Hellabrunn Zoo has been supporting Polar Bears International (PBI), a non-profit organisation dedicated solely to the protection of endangered polar bears, for many years. Each autumn, Polar Bears International’s Bear Tracker programme tracks the movements of female polar bears in the Hudson Bay region by fitting them with GPS tracking collars, thus providing an insight into the secret world of bears on the polar sea. To mark International Polar Bear Day, Hellabrunn is raising awareness about this important conservation project and has recently upgraded its female-only polar bear facility at the zoo. Since 2014, Hellabrunn Zoo has been supporting the Bear Tracker programme, which collects important scientific data on habitat use, distribution and movements of polar bears in Canada's Hudson Bay. The researchers on location first sedate and medically examine a sampling of polar bears, after which they are fitted with GPS collars. The collars are very light for a polar bear and are programmed to automatically fall off after about 14 months. In addition to tracking the routes used, the collars also have a special sensor that indicates how much time the animals spend in the water and how the ice retreat affects their lives.
Hellabrunn Zoo has been designated an official Arctic Ambassador Center by the PBI for its commitment to polar bear conservation. The zoo offers many educational and informative experiences and regularly hosts lectures on life in the polar world.
"The polar bear has become a symbol of our changing environment as the animal’s habitat is melting away from under their paws more and more every year," says Rasem Baban, zoological director of Hellabrunn Zoo, highlighting the importance of the project. "As a scientifically-led zoo, an important part of our educational mission is to raise awareness about the importance of preserving this habitat and the need to protect the endangered animals."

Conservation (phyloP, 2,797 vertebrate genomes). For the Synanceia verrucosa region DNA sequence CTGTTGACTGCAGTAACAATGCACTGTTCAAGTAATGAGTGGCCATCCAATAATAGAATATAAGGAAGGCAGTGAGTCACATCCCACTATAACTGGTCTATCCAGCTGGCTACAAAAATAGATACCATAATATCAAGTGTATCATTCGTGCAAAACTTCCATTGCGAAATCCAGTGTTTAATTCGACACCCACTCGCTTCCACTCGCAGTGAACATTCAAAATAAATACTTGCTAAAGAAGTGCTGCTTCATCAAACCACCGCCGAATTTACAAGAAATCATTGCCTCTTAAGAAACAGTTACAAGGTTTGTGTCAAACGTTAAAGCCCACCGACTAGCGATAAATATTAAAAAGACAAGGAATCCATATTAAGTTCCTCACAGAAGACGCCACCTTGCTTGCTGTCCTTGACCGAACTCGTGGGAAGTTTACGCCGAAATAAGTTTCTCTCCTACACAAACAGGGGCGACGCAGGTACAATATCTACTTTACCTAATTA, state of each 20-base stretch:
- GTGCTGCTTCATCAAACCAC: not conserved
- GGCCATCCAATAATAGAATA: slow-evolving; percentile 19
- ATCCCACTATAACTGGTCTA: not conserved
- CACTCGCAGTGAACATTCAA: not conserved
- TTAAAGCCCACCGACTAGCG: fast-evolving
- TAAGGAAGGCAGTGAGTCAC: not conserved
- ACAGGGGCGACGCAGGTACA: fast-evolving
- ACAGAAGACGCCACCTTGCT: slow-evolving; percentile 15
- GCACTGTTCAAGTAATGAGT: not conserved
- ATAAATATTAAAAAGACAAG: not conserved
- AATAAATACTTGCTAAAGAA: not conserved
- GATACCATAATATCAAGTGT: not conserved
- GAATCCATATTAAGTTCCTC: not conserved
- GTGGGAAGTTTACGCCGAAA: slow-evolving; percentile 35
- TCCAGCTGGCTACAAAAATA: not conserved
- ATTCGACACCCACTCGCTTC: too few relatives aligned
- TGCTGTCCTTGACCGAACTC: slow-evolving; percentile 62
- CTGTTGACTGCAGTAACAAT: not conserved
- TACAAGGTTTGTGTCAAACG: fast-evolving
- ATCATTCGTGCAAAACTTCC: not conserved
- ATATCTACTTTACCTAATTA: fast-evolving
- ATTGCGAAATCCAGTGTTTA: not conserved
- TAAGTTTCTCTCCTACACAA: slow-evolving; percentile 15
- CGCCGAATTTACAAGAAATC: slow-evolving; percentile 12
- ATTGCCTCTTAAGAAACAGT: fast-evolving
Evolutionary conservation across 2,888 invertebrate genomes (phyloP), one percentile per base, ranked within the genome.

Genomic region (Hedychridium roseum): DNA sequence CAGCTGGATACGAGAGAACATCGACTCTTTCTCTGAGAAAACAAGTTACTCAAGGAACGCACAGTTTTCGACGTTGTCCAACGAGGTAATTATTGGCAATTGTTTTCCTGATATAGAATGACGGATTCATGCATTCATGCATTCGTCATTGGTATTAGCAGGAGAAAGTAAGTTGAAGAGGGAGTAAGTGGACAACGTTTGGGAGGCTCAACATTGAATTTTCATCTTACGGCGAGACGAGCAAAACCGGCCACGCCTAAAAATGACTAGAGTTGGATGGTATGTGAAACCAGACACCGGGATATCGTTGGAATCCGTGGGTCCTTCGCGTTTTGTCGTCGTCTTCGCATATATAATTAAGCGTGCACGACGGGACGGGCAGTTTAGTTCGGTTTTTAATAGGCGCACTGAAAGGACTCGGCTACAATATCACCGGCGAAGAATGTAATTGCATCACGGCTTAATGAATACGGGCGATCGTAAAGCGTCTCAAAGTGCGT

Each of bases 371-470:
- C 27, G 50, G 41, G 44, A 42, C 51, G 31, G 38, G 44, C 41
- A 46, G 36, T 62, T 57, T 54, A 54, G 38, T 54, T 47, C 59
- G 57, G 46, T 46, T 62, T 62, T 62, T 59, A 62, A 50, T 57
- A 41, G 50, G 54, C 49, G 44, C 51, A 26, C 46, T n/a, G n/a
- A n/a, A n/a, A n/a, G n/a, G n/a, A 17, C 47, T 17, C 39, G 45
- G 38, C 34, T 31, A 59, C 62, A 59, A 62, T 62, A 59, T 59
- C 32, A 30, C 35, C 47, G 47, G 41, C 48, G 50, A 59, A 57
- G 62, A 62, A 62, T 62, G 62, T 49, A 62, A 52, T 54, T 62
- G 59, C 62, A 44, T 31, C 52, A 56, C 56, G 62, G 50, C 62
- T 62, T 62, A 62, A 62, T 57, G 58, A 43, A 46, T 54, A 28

Regular monitoring of polar bear routes
Polar Bears International monitors and compares the data collected on polar bear movements in Western Hudson Bay (WHB) and Southern Hudson Bay (SHB). Depending on the season, the GPS sensors fitted allow researchers to study the behaviour of the animals when hunting seals and navigating across the ice floes. The data also enables them to analyse the movements of the polar bears. Accurate information about when and where the females are moving with their cubs is helping the initiative track how polar bears are responding to the shrinking sea ice. The conservation measures currently in place will be revised and improved based on these findings.
There are currently three female polar bears living in the Polar World at Hellabrunn. The zoo recently installed a "wobble tree" in their enclosure as an additional source of animal enrichment. The new construction in the tundra area offers extra physical and food enrichment for the female-only residents, who have already begun testing their new 'toy'.
This project was made possible thanks to the generous support of m-net, a subsidiary of our sponsor Stadtwerke München (SWM). Verena Dietl, chair of the supervisory board and Munich Mayor, is very pleased with m-net‘s commitment: "It is important that municipal companies are also engaged with sustainability issues. The donation for the new enrichment facility in Hellabrunn’s polar bear enclosure by m-net is a very good example, as it benefits the animals directly.”
More about our polar bears can be found on the zoo’s Mia san Tier podcast episode no. 20 at https://www.hellabrunn.de/podcast.
You can follow the movements of the polar bears fitted with radio collars on the Polar Bears International website: https://polarbearsinternational.org/polar-bears/tracking/. You can also make a donation to our cooperation project with Polar Bears International to the following account (include the reference “polar bear”):
Species conservation donation account
IBAN: DE 55 7015 0000 1001 9163 50